Tuesday, 24 March 2015

Caboodle: Poetry by Karina Vidler, Gill McEvoy, Russell Jones, Kate Garrett, Angela Croft and Rafael Miguel Montes (published by Prole Books)

As Angela Readman starts in her foreword for this collective of poets, "It can be difficult to discover poetry sometimes, finding voices out side of our reading habits can be daunting. It can also be a struggle to be heard if you are a poet." Indeed, and there's no bigger distraction than the internet, however, what this cyber world has provided is a vehicle for writers and indie publishers to get their words heard, online and in print. Caboodle, published by Prole Books is dedicated to bringing together the works of the established and the up and coming poets, giving a platform to talent in a squeezed down mainstream publishing world that may not have been read for all sort of modern world publishing politics.

Here we have the collections of six poets, carefully selected and put together in one volume, Prole's main aim being to bring accessible poetry out into the wider world. It starts with Karina Vidler and Facing. Facing change, ageing, and family, noticing repetitive patterns, the joys and mistakes of being human and worrying and wondering at the future ahead. She brings together sadness at the loss of youth with humour, there's a lot of 'sagging' and 'drooping' in the lines, of fantasising about living that youth again, in almost a 'confessional' of the unspeakable. May I have an Arctic Monkey, please? With, "compass stuck at a juicy twenty-two", she ends with the line "Oh come here Alex Turner, want to learn a thing or two?' Mid-Life Folly she laughs at the crisis antics of those desperately clinging to younger people then with a self critical bump reveals,

"And then there's me, so seriously being creative,
looking the part in black patterned tights,
squeezing out poems like there's no tomorrow,
up my own arse about the need to write"

There's the fun and then there's the revelation that "-this human clawing for air and noise and light" manifests in different ways for different mid life follies. Invasion talks of the sudden transformation of a boy into a teenager, "so thin he had to eat the boy who used to live here" and Polite Notice shows how the patterns emerge as the words reveal a cautionary tale of a daughter's new boyfriend, "you've fetched up through our shared poor taste in men". There's a loneliness and wisdom in the poems, Sue's Boys talks of 'invisible woman' in a second marriage, all rather de Maurier's Rebecca. There's the laughs of an almost 'confessions of a cougar' to the tragedy of the title poem Facing, the facing up is to cancer as she tells of the crying being about pain, not death,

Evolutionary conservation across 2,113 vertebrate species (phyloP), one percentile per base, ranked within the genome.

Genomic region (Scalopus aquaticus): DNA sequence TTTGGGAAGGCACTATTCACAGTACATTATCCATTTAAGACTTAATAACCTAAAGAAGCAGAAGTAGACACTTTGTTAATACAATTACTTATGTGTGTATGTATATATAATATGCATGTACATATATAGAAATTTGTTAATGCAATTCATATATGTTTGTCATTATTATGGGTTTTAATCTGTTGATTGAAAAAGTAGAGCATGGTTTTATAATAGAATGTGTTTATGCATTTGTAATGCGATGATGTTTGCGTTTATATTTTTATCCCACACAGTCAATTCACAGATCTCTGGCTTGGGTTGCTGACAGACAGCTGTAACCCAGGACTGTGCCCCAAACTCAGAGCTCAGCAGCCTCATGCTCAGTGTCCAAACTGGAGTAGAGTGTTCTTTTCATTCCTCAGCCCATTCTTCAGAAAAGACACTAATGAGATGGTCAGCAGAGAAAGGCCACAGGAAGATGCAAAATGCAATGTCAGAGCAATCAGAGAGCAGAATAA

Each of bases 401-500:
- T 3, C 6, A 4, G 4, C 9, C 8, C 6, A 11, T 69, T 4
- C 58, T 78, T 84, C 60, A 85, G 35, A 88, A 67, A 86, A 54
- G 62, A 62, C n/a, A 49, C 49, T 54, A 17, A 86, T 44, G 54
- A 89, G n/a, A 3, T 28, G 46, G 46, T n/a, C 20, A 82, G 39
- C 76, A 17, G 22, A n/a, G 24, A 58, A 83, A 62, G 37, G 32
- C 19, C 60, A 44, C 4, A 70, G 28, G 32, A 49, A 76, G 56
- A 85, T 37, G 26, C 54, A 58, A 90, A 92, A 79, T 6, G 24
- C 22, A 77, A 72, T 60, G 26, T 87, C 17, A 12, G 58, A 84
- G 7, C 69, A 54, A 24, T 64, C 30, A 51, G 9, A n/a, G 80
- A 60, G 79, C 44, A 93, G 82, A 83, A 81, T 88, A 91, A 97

"You needed to tell me this. And we both
needed me to pretend to believe you".

Gill McEvoy contrasts with her collection Paw Prints of Light, a study of nature, life, fantastical possibilities and art with titles such as Klimt As A Tree, A Memory of Snakes, Dance of the Cranes and January Blues. 

There are universal themes, every day routine woven into verse of unexpected observation, Morning Routine starts with,

"Sun fractures the morning mist
with one sharp blow."

That tranquil awakening is shattered by life, by magpies, sirens and the frustration as an alarm clock rings on and what seems a vexation of lying next to someone who hits the 'snooze' button and lives eternally in the eleventh hour,

"When it stops he'll sink back
into sheet and pillow,
oversleep again.

It's almost like the routine courts a stagnancy and repetitive patterns until the next poem that goes into fairytale land with Souvenir and lines like,

"He did not bring her silly slippers made of glass,
he brought the latest painting he had done-" a merging of life, passion and fantasy worlds.

One of my favourites in this collection is Breakfast With Malice, most probably because I am a seasoned professional at bleary eyed bitter mornings. and After Sight Loss charts long ago memories of vision, remembering nature and oneself,

"You will
chart my body to me,
brighten the darkness
that I live in now."

Russell Jones with Our Terraced Hum is a much shorter contribution to the collection but fits so brilliantly contrasting with the rural images of the previous poets, bringing in the hum of urban life. I loved the nightlife of these poems, again because I am so nocturnal. The first two poems caught me instantly, Studio, 4 a.m,

"...Our terraced hum is an echo.
heard vicariously through the shadows."

The Flat Opposite reveals the futility of a husband gazing at a television as the woman sets up tea light candles, and reveals herself the goddess in her own bathroom to whoever may be onlooking,

"...She strips,
the small lights dancing on her skin, a blur
of dreams as she arches, lowers her hips,
breasts, her neck beneath the surface."


"He flicks through channels as though
he's never seen the goddess through my window."

There's a beauty, sadness and longing in this poem which is reflected in a later poem The Call, where emotional starvation simmers seductively yet the everyday just carries on around the pain.

Kate Garrett's The Names of Things Unseen seduced me instantly, there's a shadowy look upon relationships in this collection that reveals an uneasy darkness at the conventional things in life.  Dare I drop the 'f-bomb' but whether intentionally or not, there seems a feminist seasoning on these writings. Housesitting deals with belonging, guilt, intuition, wondering at intentions and the ghosts of the past. The root of  the word 'decadent' is 'decay' has a heavy loneliness, a need to hide but blocking out the gossiping walls, the tainted dent in the bed that holds memories of those before. I love the finality of the last verse, the dead end,

"My heart's heavy
thud presses my lips
shut; my eyes close
under the weight
of a dead response."

As with the word 'decadent' there's an examination of language and image that creates pictures and impressions of the human condition throughout Kate's poetry,  Changeling looks at meaning and weaves a tale of how to love even if you don't like, Echo House shows the nesting of a pregnant woman who is struggling to feather for her new born in the emptiness of her resounding home.